Rap songs — and the artists who make and perform them — have never shied away from using offensive language or themes, even at the expense of other people or groups.
Most people, myself included, tend to turn the other cheek at these lyrics, instead choosing to appreciate the music for the enjoyment that it provides.
Every so often, however, an artist will use a lyric that stirs up controversy in the rap world. The most recent artist to do this is Jay-Z on his new album 4:44.
On the track “The Story of O.J.,” Jay-Z raps, “You wanna know what’s more important than throwin’ away money at a strip club? Credit/ You ever wonder why Jewish people own all the property in America? This is how they did it.”
This line, which plays into the oft-used anti-Semitic stereotype about Jews and money, caused many in the Jewish community to speak out against Jay-Z.
Jay-Z’s 4:44 is a good album. I won’t dispute that. But the quality of the album and Jay’s stature in the rap world do not take away the fact that his lyrics single out a group of people in a way that has been perceived as offensive.
If anything, Jay’s place as one of the most lauded MC’s of all time makes his use of the anti-Semitic stereotype all the more noticeable.
It is alarming that in a time when our president, the so-called leader of the free world, deems it acceptable to say (and tweet) racist things, many, like Jay-Z, would engage in this behavior instead of condemning it.
Since Trump’s election, public displays of anti-Semitism have skyrocketed. In an annual audit published on April 24, the Anti-Defamation League, an international nongovernmental organization that seeks to fight anti-Semitism, found that the number of anti-Semitic incidents in the first three months of 2017 was up 86 percent compared with the same time last year.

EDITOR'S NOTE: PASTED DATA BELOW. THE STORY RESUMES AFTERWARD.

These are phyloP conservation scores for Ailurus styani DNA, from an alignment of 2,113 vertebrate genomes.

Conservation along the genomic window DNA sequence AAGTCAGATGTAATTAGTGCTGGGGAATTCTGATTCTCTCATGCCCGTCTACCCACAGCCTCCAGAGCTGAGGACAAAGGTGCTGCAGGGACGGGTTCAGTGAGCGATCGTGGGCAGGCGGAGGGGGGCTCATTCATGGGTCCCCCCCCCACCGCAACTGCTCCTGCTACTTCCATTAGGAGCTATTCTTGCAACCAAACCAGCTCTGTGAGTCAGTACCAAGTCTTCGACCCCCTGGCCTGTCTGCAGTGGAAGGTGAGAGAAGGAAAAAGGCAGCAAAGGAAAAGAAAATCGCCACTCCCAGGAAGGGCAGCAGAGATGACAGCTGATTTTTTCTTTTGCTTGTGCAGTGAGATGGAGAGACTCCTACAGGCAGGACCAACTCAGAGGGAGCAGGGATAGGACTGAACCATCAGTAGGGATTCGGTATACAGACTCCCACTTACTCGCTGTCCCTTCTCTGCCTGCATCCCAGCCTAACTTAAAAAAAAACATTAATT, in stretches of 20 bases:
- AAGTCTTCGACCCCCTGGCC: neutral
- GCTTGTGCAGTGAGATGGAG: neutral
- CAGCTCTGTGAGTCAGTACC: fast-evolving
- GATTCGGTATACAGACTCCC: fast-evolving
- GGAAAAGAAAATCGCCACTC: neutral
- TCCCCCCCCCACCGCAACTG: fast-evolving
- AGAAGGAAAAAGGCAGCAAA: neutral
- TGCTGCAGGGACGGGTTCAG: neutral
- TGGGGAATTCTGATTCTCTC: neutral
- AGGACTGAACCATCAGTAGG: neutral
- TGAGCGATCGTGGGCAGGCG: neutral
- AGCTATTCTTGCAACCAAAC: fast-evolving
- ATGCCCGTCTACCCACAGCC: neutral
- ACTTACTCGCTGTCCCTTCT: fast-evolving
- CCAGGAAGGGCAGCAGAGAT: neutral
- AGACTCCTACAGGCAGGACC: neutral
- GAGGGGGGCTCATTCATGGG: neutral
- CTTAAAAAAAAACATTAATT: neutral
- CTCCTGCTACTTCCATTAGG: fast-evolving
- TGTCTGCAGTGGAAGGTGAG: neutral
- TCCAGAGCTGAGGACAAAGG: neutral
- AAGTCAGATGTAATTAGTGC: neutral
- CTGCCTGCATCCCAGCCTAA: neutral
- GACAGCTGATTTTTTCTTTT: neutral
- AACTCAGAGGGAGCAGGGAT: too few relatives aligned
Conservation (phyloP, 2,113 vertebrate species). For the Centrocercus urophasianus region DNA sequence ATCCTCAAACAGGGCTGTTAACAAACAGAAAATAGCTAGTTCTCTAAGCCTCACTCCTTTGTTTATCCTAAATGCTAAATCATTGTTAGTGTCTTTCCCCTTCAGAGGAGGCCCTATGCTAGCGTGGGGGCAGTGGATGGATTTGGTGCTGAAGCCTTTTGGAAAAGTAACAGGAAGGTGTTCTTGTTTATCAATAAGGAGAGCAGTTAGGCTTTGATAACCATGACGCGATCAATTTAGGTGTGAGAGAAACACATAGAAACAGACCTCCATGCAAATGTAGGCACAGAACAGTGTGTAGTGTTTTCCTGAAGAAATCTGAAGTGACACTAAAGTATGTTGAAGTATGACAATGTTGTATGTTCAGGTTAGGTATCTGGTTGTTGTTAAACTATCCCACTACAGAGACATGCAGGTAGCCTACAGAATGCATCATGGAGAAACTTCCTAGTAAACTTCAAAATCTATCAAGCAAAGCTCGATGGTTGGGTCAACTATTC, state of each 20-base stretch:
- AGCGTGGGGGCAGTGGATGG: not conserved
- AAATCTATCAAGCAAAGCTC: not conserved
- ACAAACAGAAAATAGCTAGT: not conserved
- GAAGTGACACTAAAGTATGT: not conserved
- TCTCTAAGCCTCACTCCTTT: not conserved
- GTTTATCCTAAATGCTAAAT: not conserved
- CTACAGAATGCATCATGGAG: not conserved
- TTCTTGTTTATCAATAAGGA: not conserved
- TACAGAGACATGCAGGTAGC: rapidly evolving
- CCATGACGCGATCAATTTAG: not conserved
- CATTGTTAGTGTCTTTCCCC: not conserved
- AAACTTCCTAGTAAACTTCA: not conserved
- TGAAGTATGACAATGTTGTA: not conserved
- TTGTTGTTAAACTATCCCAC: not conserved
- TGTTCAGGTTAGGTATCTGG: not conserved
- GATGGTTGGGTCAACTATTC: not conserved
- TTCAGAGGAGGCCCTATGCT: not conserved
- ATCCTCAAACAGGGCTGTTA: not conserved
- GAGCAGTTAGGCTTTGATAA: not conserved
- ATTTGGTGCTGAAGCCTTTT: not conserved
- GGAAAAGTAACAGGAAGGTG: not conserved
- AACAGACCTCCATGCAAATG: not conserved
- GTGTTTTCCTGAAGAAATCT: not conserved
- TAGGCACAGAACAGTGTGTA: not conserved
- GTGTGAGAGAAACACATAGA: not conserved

Jay-Z’s use of anti-Semitic lyrics is even more alarming when one considers the extensive history of oppression in both the black and Jewish communities.
These are two groups who have shown unprecedented support for one another when society has seen fit to ostracize them.
During the Civil Rights Movement, it was Jews like Rabbi Joachim Prinz who first marched with Reverend Dr. Martin Luther King Jr. before other clergy decided to join. And when Jews immigrated to America in the 1930s and ’40s while being targeted during the Holocaust, it was historically black colleges and universities that accepted the Jewish intellectuals into their communities as professors.
It is important that instead of engaging in self-destructive behavior like perpetuating stereotypes, members of these communities remember their shared history and work together to combat discrimination in all its forms.
When people in the public eye do things that make others feel unsafe, it opens the door for everyone to engage in acts of discrimination.
Many will argue that Jay-Z’s lyrics are simply artistic expression, which is fine, but in a time when feelings of unrest are rising, it is imperative that we recognize that our words have effects beyond our comprehension.